BAGHDAD, Iraq (AP) – Shiite leaders have begun talks with Sunni and Kurdish politicians on a proposed national unity government, a Shiite official said Wednesday. The talks began amid a spate of sectarian killings that complicate the crucial talks. There was no news, meanwhile, on the fate if two male German engineers kidnapped Tuesday near Beiji, 250 kilometers (155 miles) north of Baghdad, by gunmen wearing military uniforms. The fate of American journalist Jill Carroll, who was kidnapped Jan. 7 in Baghdad, also remains unknown.
Carroll’s kidnappers have demanded U.S. forces release all Iraqi women in their custody or they will kill the 28-year-old American. Iraq’s Justice Ministry, which coordinates with the Americans on releases, said six of the nine women in detention would be freed this week, possibly Thursday.
The U.S. military said the cases of several female Iraqi detainees had been reviewed, adding a batch of Iraqis in military custody will soon be freed, according to Lt. Col. Guy Rudisill, spokesman for American detainee operations.
The government negotiations follow heightened tensions in northern Baghdad, particularly the mainly Sunni Arab neighborhood of Toubji, where dozens of armed men dressed in Interior Ministry police uniforms killed three Sunni males and abducted more than 20 on Monday.
A prominent Sunni Arab cleric Karim Jassim Mohammed, 39, was shot dead Wednesday by police at a checkpoint heading into the northern city of Samarra, said police Capt. Laith Mohammed. A policeman was also gunned down in Baghdad’s Sadr City, said police.
“We don’t know who is with us or who is against us,” said the slain cleric’s uncle, Khalid Abdullah, 60. “The masked gunmen are slaughtering us as are the government (security forces.)”
Iraqi TV journalist Mahmoud Zaal was killed on Tuesday while filming intense fighting between U.S. forces and insurgents in the volatile western Iraqi city of Ramadi, said Thaer Ahmed, deputy director of the Baghdad Television station where Zaal worked. The circumstances surrounding the killing were not immediately clear.
The United Iraqi Alliance, the main Shiite bloc in the parliament, started talks Tuesday with the Iraqi Accordance Front, a group of prominent Sunni Arab parties, said Shiite lawmaker Baha al-Aaraji.
The alliance suggested four nominees to be the next prime minister in the government to be announced at the end of negotiations, which could take weeks, said al-Aaraji, a supporter of radical cleric Muqtada al-Sadr and member of a seven-man committee forming Shiite political policy.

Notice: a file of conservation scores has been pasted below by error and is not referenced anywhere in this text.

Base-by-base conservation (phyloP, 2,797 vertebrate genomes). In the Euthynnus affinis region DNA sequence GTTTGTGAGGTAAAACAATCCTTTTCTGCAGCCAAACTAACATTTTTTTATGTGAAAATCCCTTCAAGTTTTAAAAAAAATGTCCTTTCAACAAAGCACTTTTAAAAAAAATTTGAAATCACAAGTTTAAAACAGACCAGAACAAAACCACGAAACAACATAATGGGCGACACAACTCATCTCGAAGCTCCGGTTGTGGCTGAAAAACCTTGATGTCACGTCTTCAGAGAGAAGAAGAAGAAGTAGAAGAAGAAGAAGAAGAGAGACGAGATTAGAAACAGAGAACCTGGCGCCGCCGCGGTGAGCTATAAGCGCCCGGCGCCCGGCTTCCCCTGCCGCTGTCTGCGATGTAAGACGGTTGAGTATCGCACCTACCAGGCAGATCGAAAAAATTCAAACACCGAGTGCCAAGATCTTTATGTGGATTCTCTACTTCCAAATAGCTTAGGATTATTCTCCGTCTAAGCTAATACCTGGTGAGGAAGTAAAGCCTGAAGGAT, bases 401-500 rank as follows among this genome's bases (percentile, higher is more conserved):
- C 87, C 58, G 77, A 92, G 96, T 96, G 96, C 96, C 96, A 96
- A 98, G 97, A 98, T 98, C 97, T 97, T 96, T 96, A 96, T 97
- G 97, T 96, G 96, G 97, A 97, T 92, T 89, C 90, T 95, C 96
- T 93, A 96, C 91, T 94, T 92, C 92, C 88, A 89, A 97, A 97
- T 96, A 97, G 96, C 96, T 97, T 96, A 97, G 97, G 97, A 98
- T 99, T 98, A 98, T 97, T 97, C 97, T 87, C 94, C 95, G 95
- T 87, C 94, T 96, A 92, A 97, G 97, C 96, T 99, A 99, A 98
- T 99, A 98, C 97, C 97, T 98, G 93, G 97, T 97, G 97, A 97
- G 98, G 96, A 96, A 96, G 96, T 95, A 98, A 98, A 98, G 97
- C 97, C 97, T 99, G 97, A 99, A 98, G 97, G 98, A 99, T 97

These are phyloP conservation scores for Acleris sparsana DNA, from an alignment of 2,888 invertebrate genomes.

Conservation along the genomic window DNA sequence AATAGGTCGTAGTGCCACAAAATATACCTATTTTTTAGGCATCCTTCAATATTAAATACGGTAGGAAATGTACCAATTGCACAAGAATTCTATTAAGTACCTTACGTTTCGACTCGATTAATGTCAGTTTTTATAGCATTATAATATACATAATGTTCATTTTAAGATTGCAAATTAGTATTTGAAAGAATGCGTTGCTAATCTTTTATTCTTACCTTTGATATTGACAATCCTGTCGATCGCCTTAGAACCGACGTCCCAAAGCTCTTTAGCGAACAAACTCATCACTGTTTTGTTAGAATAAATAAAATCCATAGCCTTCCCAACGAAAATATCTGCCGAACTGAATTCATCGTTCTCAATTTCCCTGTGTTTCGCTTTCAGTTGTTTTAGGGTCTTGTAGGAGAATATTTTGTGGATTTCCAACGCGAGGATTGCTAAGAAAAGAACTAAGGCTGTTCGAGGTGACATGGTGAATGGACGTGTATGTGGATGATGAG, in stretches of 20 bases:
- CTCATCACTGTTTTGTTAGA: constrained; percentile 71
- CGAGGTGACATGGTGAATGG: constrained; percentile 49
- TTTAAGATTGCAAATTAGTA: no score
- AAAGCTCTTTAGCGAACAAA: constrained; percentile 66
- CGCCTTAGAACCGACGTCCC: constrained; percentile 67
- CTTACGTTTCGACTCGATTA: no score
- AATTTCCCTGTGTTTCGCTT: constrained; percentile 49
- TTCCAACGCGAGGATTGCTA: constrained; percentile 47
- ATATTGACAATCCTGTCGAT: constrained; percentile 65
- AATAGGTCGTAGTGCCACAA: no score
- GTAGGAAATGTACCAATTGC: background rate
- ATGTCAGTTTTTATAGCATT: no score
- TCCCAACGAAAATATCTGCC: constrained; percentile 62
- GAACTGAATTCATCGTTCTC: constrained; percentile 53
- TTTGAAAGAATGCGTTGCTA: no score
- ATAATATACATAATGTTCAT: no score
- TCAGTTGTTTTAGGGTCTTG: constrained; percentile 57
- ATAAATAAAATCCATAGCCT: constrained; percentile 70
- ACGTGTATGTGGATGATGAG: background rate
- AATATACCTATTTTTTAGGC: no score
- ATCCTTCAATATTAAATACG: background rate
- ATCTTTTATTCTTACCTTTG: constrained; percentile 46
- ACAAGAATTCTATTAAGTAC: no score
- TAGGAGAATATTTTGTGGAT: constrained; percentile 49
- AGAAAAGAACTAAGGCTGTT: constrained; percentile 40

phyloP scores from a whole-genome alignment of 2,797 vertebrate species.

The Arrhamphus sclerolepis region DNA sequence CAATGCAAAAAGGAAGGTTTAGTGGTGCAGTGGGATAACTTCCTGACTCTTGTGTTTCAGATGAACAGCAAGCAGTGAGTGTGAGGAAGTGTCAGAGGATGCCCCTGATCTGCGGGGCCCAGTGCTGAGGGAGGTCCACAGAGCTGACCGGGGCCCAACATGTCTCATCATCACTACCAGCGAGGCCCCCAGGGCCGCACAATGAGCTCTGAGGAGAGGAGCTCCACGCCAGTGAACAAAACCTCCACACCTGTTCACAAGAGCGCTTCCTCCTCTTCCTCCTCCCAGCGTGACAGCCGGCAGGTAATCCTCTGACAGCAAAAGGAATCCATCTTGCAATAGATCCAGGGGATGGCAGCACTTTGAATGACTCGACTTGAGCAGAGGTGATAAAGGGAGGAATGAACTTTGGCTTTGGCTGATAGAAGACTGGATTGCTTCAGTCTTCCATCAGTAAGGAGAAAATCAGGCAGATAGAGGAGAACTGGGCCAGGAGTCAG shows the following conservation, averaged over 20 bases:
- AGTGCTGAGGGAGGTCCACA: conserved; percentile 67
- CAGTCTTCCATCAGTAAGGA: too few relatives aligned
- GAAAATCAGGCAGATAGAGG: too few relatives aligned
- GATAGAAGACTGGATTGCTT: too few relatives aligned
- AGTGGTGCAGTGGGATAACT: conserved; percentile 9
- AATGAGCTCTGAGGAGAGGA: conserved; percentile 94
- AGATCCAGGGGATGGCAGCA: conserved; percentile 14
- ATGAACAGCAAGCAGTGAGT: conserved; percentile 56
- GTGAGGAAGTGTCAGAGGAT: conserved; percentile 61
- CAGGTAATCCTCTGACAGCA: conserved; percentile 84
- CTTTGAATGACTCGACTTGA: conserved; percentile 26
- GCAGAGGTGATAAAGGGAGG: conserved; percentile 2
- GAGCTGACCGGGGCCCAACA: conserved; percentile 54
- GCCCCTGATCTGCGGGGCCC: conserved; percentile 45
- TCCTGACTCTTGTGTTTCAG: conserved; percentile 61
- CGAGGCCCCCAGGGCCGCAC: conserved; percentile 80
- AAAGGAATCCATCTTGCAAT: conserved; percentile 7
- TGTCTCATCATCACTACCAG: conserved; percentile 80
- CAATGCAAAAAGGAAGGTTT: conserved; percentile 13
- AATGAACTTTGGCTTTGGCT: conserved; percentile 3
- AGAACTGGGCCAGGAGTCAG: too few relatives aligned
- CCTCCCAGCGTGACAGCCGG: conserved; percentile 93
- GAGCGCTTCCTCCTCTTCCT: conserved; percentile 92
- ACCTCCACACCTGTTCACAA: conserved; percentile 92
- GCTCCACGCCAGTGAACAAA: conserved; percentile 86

The four include current premier, Ibrahim al-Jaafari; Adil Abdul-Mahdi of the Supreme Council of the Islamic Revolution in Iraq; nuclear physicist Hussein al-Shahrastani; and Nadim al-Jabiri of the Fadhila party, a religious group whose spiritual leader is al-Sadr’s late father, Grand Ayatollah Mohammed Sadiq al-Sadr.
Ali al-Adeeb, a senior official from al-Jaafari’s Dawa Party, warned against choosing a prime minister who will not listen to the views of other government members. “We don’t want a prime ministerial candidate who decides policies on his own but rather sticks to the alliance’s declared policies,” said al-Adeeb.
Shiite leaders said the talks with Sunnis have not yet delved into key Sunni concerns, particularly over new constitution, such as provisions to transform Iraq into a federal state and ban key Baathists from government jobs. Iraq’s most powerful Shiite politician, Abdul Aziz al-Hakim, has said the Shiites would oppose major concessions on some key Sunni demands.
Abbas al-Bayati, a Shiite Turkoman member of the Shiite alliance, said his bloc will listen to the Sunni concerns. “We suspect there are demands behind all the criticism,” al-Bayati said.
Sunni religious and political leaders have blamed Shiite-backed security services for the Toubji incident, demanded government action and urged Sunnis to defend themselves against future attacks.
Adil al-Lami, executive director of the Independent Electoral Commission of Iraq, said 25 unspecified complaints were received and responded to by the commission on Tuesday.
The complainants have two days to respond, after which time the commission will reconsider their findings during a 10-day period or stick to their initial decisions, which will see the final election results certified immediately.